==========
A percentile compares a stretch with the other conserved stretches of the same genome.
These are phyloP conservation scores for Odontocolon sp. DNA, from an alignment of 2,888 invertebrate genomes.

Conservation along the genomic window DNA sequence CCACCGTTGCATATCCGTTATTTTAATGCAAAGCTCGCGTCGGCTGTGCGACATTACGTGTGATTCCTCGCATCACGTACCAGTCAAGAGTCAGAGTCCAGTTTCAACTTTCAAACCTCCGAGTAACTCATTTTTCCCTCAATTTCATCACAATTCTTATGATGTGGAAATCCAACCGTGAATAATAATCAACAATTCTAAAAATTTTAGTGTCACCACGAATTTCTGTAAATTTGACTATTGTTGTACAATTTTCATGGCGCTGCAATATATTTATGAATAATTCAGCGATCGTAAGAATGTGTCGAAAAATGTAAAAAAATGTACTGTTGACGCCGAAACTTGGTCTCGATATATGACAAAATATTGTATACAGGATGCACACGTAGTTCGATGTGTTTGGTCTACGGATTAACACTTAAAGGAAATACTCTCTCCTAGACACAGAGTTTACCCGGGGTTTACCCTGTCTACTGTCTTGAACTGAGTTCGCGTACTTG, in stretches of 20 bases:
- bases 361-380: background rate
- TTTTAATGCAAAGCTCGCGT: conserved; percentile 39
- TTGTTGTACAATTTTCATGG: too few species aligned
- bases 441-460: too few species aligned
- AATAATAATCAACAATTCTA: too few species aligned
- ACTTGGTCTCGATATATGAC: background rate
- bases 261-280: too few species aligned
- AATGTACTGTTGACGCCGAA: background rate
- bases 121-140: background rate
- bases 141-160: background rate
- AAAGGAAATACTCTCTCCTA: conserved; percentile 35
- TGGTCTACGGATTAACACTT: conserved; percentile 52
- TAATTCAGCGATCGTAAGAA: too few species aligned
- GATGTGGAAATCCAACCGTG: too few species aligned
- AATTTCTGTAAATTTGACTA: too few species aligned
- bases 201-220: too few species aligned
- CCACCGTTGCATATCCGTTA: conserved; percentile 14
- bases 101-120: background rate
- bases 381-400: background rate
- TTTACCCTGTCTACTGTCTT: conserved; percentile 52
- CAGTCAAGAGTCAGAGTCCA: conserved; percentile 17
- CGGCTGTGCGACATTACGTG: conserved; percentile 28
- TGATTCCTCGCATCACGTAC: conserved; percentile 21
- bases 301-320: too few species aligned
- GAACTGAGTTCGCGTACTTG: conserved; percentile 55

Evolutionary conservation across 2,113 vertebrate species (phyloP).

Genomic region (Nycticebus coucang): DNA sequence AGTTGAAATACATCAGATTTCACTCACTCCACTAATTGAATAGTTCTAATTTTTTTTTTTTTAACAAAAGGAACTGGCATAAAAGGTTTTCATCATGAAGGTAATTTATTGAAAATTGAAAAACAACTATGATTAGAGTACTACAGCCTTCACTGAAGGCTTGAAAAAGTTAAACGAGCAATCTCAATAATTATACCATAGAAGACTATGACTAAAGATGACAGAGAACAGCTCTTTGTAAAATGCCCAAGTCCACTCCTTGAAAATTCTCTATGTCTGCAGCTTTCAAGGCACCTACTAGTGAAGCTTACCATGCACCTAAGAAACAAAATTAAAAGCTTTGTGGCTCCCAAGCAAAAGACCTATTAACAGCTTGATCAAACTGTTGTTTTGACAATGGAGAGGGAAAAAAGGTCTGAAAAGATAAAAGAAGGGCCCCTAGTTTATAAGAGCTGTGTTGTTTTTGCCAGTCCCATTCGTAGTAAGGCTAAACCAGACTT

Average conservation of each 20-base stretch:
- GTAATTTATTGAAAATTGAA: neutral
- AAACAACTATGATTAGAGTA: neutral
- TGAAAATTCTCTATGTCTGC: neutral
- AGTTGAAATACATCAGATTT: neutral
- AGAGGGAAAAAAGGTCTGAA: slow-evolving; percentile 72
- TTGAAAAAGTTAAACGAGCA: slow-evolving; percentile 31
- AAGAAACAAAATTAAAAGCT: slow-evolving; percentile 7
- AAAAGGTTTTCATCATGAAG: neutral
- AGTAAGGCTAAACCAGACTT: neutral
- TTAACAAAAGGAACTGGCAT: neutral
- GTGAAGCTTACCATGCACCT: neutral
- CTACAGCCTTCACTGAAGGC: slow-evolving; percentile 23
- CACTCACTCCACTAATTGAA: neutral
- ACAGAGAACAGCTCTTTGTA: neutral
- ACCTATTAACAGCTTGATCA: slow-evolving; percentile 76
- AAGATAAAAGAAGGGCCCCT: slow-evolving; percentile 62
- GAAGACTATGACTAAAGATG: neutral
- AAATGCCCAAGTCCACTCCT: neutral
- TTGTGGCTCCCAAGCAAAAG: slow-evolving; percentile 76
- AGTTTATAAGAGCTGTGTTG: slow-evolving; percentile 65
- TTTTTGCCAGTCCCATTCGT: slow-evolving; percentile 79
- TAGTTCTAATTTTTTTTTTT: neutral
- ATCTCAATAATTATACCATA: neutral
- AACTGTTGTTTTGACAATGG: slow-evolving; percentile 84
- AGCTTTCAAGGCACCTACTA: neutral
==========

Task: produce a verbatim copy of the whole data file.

A percentile compares a stretch with the other conserved stretches of the same genome.
These are phyloP conservation scores for Odontocolon sp. DNA, from an alignment of 2,888 invertebrate genomes.

Conservation along the genomic window DNA sequence CCACCGTTGCATATCCGTTATTTTAATGCAAAGCTCGCGTCGGCTGTGCGACATTACGTGTGATTCCTCGCATCACGTACCAGTCAAGAGTCAGAGTCCAGTTTCAACTTTCAAACCTCCGAGTAACTCATTTTTCCCTCAATTTCATCACAATTCTTATGATGTGGAAATCCAACCGTGAATAATAATCAACAATTCTAAAAATTTTAGTGTCACCACGAATTTCTGTAAATTTGACTATTGTTGTACAATTTTCATGGCGCTGCAATATATTTATGAATAATTCAGCGATCGTAAGAATGTGTCGAAAAATGTAAAAAAATGTACTGTTGACGCCGAAACTTGGTCTCGATATATGACAAAATATTGTATACAGGATGCACACGTAGTTCGATGTGTTTGGTCTACGGATTAACACTTAAAGGAAATACTCTCTCCTAGACACAGAGTTTACCCGGGGTTTACCCTGTCTACTGTCTTGAACTGAGTTCGCGTACTTG, in stretches of 20 bases:
- bases 361-380: background rate
- TTTTAATGCAAAGCTCGCGT: conserved; percentile 39
- TTGTTGTACAATTTTCATGG: too few species aligned
- bases 441-460: too few species aligned
- AATAATAATCAACAATTCTA: too few species aligned
- ACTTGGTCTCGATATATGAC: background rate
- bases 261-280: too few species aligned
- AATGTACTGTTGACGCCGAA: background rate
- bases 121-140: background rate
- bases 141-160: background rate
- AAAGGAAATACTCTCTCCTA: conserved; percentile 35
- TGGTCTACGGATTAACACTT: conserved; percentile 52
- TAATTCAGCGATCGTAAGAA: too few species aligned
- GATGTGGAAATCCAACCGTG: too few species aligned
- AATTTCTGTAAATTTGACTA: too few species aligned
- bases 201-220: too few species aligned
- CCACCGTTGCATATCCGTTA: conserved; percentile 14
- bases 101-120: background rate
- bases 381-400: background rate
- TTTACCCTGTCTACTGTCTT: conserved; percentile 52
- CAGTCAAGAGTCAGAGTCCA: conserved; percentile 17
- CGGCTGTGCGACATTACGTG: conserved; percentile 28
- TGATTCCTCGCATCACGTAC: conserved; percentile 21
- bases 301-320: too few species aligned
- GAACTGAGTTCGCGTACTTG: conserved; percentile 55

Evolutionary conservation across 2,113 vertebrate species (phyloP).

Genomic region (Nycticebus coucang): DNA sequence AGTTGAAATACATCAGATTTCACTCACTCCACTAATTGAATAGTTCTAATTTTTTTTTTTTTAACAAAAGGAACTGGCATAAAAGGTTTTCATCATGAAGGTAATTTATTGAAAATTGAAAAACAACTATGATTAGAGTACTACAGCCTTCACTGAAGGCTTGAAAAAGTTAAACGAGCAATCTCAATAATTATACCATAGAAGACTATGACTAAAGATGACAGAGAACAGCTCTTTGTAAAATGCCCAAGTCCACTCCTTGAAAATTCTCTATGTCTGCAGCTTTCAAGGCACCTACTAGTGAAGCTTACCATGCACCTAAGAAACAAAATTAAAAGCTTTGTGGCTCCCAAGCAAAAGACCTATTAACAGCTTGATCAAACTGTTGTTTTGACAATGGAGAGGGAAAAAAGGTCTGAAAAGATAAAAGAAGGGCCCCTAGTTTATAAGAGCTGTGTTGTTTTTGCCAGTCCCATTCGTAGTAAGGCTAAACCAGACTT

Average conservation of each 20-base stretch:
- GTAATTTATTGAAAATTGAA: neutral
- AAACAACTATGATTAGAGTA: neutral
- TGAAAATTCTCTATGTCTGC: neutral
- AGTTGAAATACATCAGATTT: neutral
- AGAGGGAAAAAAGGTCTGAA: slow-evolving; percentile 72
- TTGAAAAAGTTAAACGAGCA: slow-evolving; percentile 31
- AAGAAACAAAATTAAAAGCT: slow-evolving; percentile 7
- AAAAGGTTTTCATCATGAAG: neutral
- AGTAAGGCTAAACCAGACTT: neutral
- TTAACAAAAGGAACTGGCAT: neutral
- GTGAAGCTTACCATGCACCT: neutral
- CTACAGCCTTCACTGAAGGC: slow-evolving; percentile 23
- CACTCACTCCACTAATTGAA: neutral
- ACAGAGAACAGCTCTTTGTA: neutral
- ACCTATTAACAGCTTGATCA: slow-evolving; percentile 76
- AAGATAAAAGAAGGGCCCCT: slow-evolving; percentile 62
- GAAGACTATGACTAAAGATG: neutral
- AAATGCCCAAGTCCACTCCT: neutral
- TTGTGGCTCCCAAGCAAAAG: slow-evolving; percentile 76
- AGTTTATAAGAGCTGTGTTG: slow-evolving; percentile 65
- TTTTTGCCAGTCCCATTCGT: slow-evolving; percentile 79
- TAGTTCTAATTTTTTTTTTT: neutral
- ATCTCAATAATTATACCATA: neutral
- AACTGTTGTTTTGACAATGG: slow-evolving; percentile 84
- AGCTTTCAAGGCACCTACTA: neutral